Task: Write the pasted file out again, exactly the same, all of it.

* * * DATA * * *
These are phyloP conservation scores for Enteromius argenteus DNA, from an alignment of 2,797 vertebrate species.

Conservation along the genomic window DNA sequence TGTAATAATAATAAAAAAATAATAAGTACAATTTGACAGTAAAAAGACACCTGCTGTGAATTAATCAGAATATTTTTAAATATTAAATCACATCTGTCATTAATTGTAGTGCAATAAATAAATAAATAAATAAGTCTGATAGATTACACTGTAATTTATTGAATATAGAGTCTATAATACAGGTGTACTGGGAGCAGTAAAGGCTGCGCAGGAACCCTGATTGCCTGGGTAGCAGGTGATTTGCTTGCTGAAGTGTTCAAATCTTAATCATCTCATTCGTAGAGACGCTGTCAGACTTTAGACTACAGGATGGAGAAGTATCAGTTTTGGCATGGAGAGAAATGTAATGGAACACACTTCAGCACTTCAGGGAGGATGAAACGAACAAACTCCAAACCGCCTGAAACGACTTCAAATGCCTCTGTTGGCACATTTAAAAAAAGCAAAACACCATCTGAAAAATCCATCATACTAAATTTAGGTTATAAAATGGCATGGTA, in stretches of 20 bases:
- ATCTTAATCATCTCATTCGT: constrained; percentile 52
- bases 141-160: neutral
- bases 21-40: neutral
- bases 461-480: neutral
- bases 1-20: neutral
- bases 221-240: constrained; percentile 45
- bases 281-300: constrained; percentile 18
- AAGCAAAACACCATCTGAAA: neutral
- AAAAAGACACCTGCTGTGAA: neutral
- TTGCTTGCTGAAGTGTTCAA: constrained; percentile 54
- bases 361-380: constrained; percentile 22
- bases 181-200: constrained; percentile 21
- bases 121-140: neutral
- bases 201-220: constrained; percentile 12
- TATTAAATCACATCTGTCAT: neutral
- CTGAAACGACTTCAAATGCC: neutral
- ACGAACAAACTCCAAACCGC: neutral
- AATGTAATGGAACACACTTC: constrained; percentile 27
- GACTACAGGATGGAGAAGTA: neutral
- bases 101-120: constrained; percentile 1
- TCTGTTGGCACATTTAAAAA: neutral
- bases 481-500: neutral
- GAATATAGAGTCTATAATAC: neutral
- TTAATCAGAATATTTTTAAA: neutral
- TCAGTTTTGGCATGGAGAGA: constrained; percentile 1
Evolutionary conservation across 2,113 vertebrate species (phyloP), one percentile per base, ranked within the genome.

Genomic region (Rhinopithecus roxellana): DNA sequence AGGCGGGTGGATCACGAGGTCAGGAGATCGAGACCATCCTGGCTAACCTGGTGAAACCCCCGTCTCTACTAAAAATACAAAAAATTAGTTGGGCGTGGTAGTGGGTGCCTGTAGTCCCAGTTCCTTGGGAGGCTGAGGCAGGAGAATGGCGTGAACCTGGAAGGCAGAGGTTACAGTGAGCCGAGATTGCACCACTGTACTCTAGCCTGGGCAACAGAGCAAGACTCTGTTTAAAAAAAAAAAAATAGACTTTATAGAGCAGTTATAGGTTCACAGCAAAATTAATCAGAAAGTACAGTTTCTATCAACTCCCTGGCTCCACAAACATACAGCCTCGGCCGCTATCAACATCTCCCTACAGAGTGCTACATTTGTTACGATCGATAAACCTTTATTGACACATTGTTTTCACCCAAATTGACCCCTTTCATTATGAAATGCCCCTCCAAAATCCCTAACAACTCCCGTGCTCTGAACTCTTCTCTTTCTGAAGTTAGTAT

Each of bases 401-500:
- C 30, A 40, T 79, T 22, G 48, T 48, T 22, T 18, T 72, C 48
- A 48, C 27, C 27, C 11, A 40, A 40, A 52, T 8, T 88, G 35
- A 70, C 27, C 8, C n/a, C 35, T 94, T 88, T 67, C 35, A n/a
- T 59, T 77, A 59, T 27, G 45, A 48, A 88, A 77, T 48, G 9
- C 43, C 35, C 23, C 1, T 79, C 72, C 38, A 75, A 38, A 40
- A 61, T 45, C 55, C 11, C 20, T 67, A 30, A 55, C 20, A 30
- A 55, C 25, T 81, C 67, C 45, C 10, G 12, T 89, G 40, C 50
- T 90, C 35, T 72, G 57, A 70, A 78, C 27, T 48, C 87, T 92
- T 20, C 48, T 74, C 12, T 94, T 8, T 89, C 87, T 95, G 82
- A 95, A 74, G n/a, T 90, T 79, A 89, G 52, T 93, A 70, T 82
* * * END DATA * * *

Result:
These are phyloP conservation scores for Enteromius argenteus DNA, from an alignment of 2,797 vertebrate species.

Conservation along the genomic window DNA sequence TGTAATAATAATAAAAAAATAATAAGTACAATTTGACAGTAAAAAGACACCTGCTGTGAATTAATCAGAATATTTTTAAATATTAAATCACATCTGTCATTAATTGTAGTGCAATAAATAAATAAATAAATAAGTCTGATAGATTACACTGTAATTTATTGAATATAGAGTCTATAATACAGGTGTACTGGGAGCAGTAAAGGCTGCGCAGGAACCCTGATTGCCTGGGTAGCAGGTGATTTGCTTGCTGAAGTGTTCAAATCTTAATCATCTCATTCGTAGAGACGCTGTCAGACTTTAGACTACAGGATGGAGAAGTATCAGTTTTGGCATGGAGAGAAATGTAATGGAACACACTTCAGCACTTCAGGGAGGATGAAACGAACAAACTCCAAACCGCCTGAAACGACTTCAAATGCCTCTGTTGGCACATTTAAAAAAAGCAAAACACCATCTGAAAAATCCATCATACTAAATTTAGGTTATAAAATGGCATGGTA, in stretches of 20 bases:
- ATCTTAATCATCTCATTCGT: constrained; percentile 52
- bases 141-160: neutral
- bases 21-40: neutral
- bases 461-480: neutral
- bases 1-20: neutral
- bases 221-240: constrained; percentile 45
- bases 281-300: constrained; percentile 18
- AAGCAAAACACCATCTGAAA: neutral
- AAAAAGACACCTGCTGTGAA: neutral
- TTGCTTGCTGAAGTGTTCAA: constrained; percentile 54
- bases 361-380: constrained; percentile 22
- bases 181-200: constrained; percentile 21
- bases 121-140: neutral
- bases 201-220: constrained; percentile 12
- TATTAAATCACATCTGTCAT: neutral
- CTGAAACGACTTCAAATGCC: neutral
- ACGAACAAACTCCAAACCGC: neutral
- AATGTAATGGAACACACTTC: constrained; percentile 27
- GACTACAGGATGGAGAAGTA: neutral
- bases 101-120: constrained; percentile 1
- TCTGTTGGCACATTTAAAAA: neutral
- bases 481-500: neutral
- GAATATAGAGTCTATAATAC: neutral
- TTAATCAGAATATTTTTAAA: neutral
- TCAGTTTTGGCATGGAGAGA: constrained; percentile 1
Evolutionary conservation across 2,113 vertebrate species (phyloP), one percentile per base, ranked within the genome.

Genomic region (Rhinopithecus roxellana): DNA sequence AGGCGGGTGGATCACGAGGTCAGGAGATCGAGACCATCCTGGCTAACCTGGTGAAACCCCCGTCTCTACTAAAAATACAAAAAATTAGTTGGGCGTGGTAGTGGGTGCCTGTAGTCCCAGTTCCTTGGGAGGCTGAGGCAGGAGAATGGCGTGAACCTGGAAGGCAGAGGTTACAGTGAGCCGAGATTGCACCACTGTACTCTAGCCTGGGCAACAGAGCAAGACTCTGTTTAAAAAAAAAAAAATAGACTTTATAGAGCAGTTATAGGTTCACAGCAAAATTAATCAGAAAGTACAGTTTCTATCAACTCCCTGGCTCCACAAACATACAGCCTCGGCCGCTATCAACATCTCCCTACAGAGTGCTACATTTGTTACGATCGATAAACCTTTATTGACACATTGTTTTCACCCAAATTGACCCCTTTCATTATGAAATGCCCCTCCAAAATCCCTAACAACTCCCGTGCTCTGAACTCTTCTCTTTCTGAAGTTAGTAT

Each of bases 401-500:
- C 30, A 40, T 79, T 22, G 48, T 48, T 22, T 18, T 72, C 48
- A 48, C 27, C 27, C 11, A 40, A 40, A 52, T 8, T 88, G 35
- A 70, C 27, C 8, C n/a, C 35, T 94, T 88, T 67, C 35, A n/a
- T 59, T 77, A 59, T 27, G 45, A 48, A 88, A 77, T 48, G 9
- C 43, C 35, C 23, C 1, T 79, C 72, C 38, A 75, A 38, A 40
- A 61, T 45, C 55, C 11, C 20, T 67, A 30, A 55, C 20, A 30
- A 55, C 25, T 81, C 67, C 45, C 10, G 12, T 89, G 40, C 50
- T 90, C 35, T 72, G 57, A 70, A 78, C 27, T 48, C 87, T 92
- T 20, C 48, T 74, C 12, T 94, T 8, T 89, C 87, T 95, G 82
- A 95, A 74, G n/a, T 90, T 79, A 89, G 52, T 93, A 70, T 82